My tribe is known as the Wai’a’atika. During my spirit walk to meet my totem as a young warrior brave, the Great Bear came to me. He told me he would walk the warrior path with me, teaching me his ways. The Great Bear wisdom is the way of courage and peace. Size and strength matter but it is only the foolish who let brash fierceness lead the way. The Bear warrior’s heart tempers the way balancing harmony and respect for all living things. For truly the Great Bear is a lover of peace and tranquility.
It is now my duty and honour to teach the ways of the warrior to my son. This is my story.
SIGNS of LIFE
Since the second lesson on learning to read the signs of nature the sun had again crossed the sky as many times as there were fingers on one hand. The group of young warriors in training had counted its crossing as carefully as before. However, this time there were no guessing games. All of a sudden the lessons had become very serious and very real. Their mood was solemn. Had they known it, this too was a sign of their maturing and growth in understanding. Lighthearted childhood games had a rightful place in their lives. Important lessons were learnt by all children at these times. How to get along with others, problem solve quarrels and disagreements, enjoy friendships, share belongings and secrets were equally as important as the craft their fathers were teaching them.
The warrior lessons had moved into their rightful place too. Providing food, safety and shelter for themselves, their families and their tribe was the purpose behind the lessons. Other, deeper lessons too, such as strength, courage and bravery as warriors. As men, honour and respect for themselves, others, the Earth and Nature. As they grew in age and wisdom, the young warriors would realise just how much they had come to know and how important this long process of learning was in their lives. And in their turn, they too, would pass on the learnings to their own sons.
But now it was time for the third lesson on the signs of nature. The three lessons together formed a solid foundation for others to follow. First, there had been a pretend game set up for them by their fathers. The second, a very real and scary encounter with the mountain cat. It had taught them just how important it was to look for and understand the signs nature showed them. Their very lives depended on it. The time would come when their fathers no longer accompanied them and they would have to rely totally on their own abilities.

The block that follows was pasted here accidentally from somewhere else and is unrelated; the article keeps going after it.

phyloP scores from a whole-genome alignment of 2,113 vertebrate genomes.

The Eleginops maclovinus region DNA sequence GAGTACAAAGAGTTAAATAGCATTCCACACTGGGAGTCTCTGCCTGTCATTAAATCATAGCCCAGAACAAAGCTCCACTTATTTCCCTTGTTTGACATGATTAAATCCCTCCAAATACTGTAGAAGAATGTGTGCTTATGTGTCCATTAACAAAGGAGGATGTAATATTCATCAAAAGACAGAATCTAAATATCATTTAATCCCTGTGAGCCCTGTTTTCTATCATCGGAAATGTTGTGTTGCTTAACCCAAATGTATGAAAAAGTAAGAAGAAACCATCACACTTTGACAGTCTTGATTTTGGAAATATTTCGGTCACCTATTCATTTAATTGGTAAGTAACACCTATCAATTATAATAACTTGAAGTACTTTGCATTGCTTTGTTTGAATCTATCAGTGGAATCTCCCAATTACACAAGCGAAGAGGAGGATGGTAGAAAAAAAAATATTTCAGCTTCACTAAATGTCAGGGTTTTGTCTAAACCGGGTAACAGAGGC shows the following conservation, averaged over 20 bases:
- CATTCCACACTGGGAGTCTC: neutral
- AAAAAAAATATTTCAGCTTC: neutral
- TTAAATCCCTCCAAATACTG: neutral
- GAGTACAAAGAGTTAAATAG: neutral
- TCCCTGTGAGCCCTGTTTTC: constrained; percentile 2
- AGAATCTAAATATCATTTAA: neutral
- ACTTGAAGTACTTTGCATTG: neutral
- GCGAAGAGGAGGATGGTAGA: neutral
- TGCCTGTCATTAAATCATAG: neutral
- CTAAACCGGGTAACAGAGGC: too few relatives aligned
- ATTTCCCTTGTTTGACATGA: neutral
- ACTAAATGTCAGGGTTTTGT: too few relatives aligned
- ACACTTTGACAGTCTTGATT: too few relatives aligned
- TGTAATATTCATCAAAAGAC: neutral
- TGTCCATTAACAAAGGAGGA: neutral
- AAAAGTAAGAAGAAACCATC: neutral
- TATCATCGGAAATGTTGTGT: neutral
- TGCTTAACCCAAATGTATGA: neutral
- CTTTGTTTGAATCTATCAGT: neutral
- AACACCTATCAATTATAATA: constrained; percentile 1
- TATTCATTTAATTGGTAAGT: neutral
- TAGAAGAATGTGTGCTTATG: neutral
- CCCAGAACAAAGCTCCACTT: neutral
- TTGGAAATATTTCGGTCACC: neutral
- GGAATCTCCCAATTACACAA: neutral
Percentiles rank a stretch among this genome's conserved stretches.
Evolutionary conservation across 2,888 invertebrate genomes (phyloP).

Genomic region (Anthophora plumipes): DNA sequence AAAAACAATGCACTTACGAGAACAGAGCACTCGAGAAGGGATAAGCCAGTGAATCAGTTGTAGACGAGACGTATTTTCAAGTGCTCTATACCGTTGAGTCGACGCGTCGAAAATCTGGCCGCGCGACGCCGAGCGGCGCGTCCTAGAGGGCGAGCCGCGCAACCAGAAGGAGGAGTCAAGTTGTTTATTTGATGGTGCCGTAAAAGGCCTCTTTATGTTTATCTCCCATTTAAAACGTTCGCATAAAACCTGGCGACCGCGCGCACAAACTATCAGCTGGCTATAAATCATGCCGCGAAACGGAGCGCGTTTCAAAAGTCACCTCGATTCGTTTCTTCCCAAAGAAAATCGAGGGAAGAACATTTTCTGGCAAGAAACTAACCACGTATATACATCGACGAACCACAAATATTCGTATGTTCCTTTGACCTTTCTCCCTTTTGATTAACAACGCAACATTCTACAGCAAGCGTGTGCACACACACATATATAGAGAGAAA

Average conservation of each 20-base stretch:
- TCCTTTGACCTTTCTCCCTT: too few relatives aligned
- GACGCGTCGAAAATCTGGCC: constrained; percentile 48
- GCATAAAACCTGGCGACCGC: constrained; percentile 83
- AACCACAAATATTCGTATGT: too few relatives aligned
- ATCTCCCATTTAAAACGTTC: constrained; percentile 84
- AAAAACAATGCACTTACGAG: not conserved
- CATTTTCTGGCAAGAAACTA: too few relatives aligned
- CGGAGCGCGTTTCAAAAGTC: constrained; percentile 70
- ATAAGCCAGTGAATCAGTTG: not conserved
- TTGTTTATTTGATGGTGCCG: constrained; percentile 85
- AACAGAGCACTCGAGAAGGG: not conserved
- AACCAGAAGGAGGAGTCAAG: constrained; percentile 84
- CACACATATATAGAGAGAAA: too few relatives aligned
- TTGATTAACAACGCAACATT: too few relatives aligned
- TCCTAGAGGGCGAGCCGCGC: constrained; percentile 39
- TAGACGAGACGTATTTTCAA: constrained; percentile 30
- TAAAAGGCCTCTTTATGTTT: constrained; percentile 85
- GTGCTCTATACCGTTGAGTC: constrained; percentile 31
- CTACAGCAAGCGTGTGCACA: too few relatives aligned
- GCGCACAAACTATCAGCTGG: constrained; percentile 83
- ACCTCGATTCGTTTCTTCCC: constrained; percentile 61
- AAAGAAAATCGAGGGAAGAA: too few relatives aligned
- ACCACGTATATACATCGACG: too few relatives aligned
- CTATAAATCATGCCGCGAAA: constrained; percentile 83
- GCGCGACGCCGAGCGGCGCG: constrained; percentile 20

This trip, however, was to complete the first three lessons about nature’s signs. Once again the group left after breakfast. This time each of the fathers carried a small sack on his back. As before, they walked in silence in the way of the warrior. The path they took was a new one for the boys. It too led them deep into the forest in the direction where the sun would disappear when darkness came. Simply called The Way, it led them into a large circular opening. It felt peaceful and made the boys feel calm. Later they were to learn that this was a site the tribe came to for sacred ceremonies, initiations, dream walking and other occasions that demanded such a sanctuary. Surrounded by tall, stately trees, stone seating had been arranged around a central clearing of hard earth. In the middle were several very large drums supported by a wooden framework. In the very centre stood the tribe’s totem pole next to an intricately carved wooden throne. The boys were invited to choose a seat as the fathers made their way into the central clearing and began a soft, hypnotic drumming.
From the forest the tribe’s Shaman appeared dressed in full ceremonial clothing. He entered the ring and began the day’s proceedings with a ritual dance whilst the fathers drummed and chanted. The Shaman spoke to them saying this day marked a turning point in their training. The ceremonial ritual was to celebrate these endings and beginnings. From the sacks carried by the fathers they were given arm and ankle bands to wear. Made of beads and feathers and seed casings they rattled when the wearer moved. The Shaman taught the boys the sacred chant and dance of The Passing. This was followed by a shared meal of forest fruits, nuts and seeds after which the Shaman left.
The rest of the day was taken up with learning to identify the different spoor of the most common animals the boys would encounter in the forest. The marks were drawn in the earth with a special drawing stick by the fathers. Time was spent talking about the animal it represented – what it looked like, sounded like, what it was best used for. The marks were then erased. Each boy was given their father’s drawing stick and asked to draw the marks so they would get to know them well. Some spoor they recognised already. Others were strange and new. Not until the sun was beginning to dip below the horizon did they leave the clearing. Tired but happy they quickly fell asleep to dream strange dreams of drums, chants and animal spirits.
It was a day to be remembered and often discussed by the boys in hushed tones in the privacy of their gaming cave. There would be a long period now of practicing all the things they had learnt.
© Raili Tanska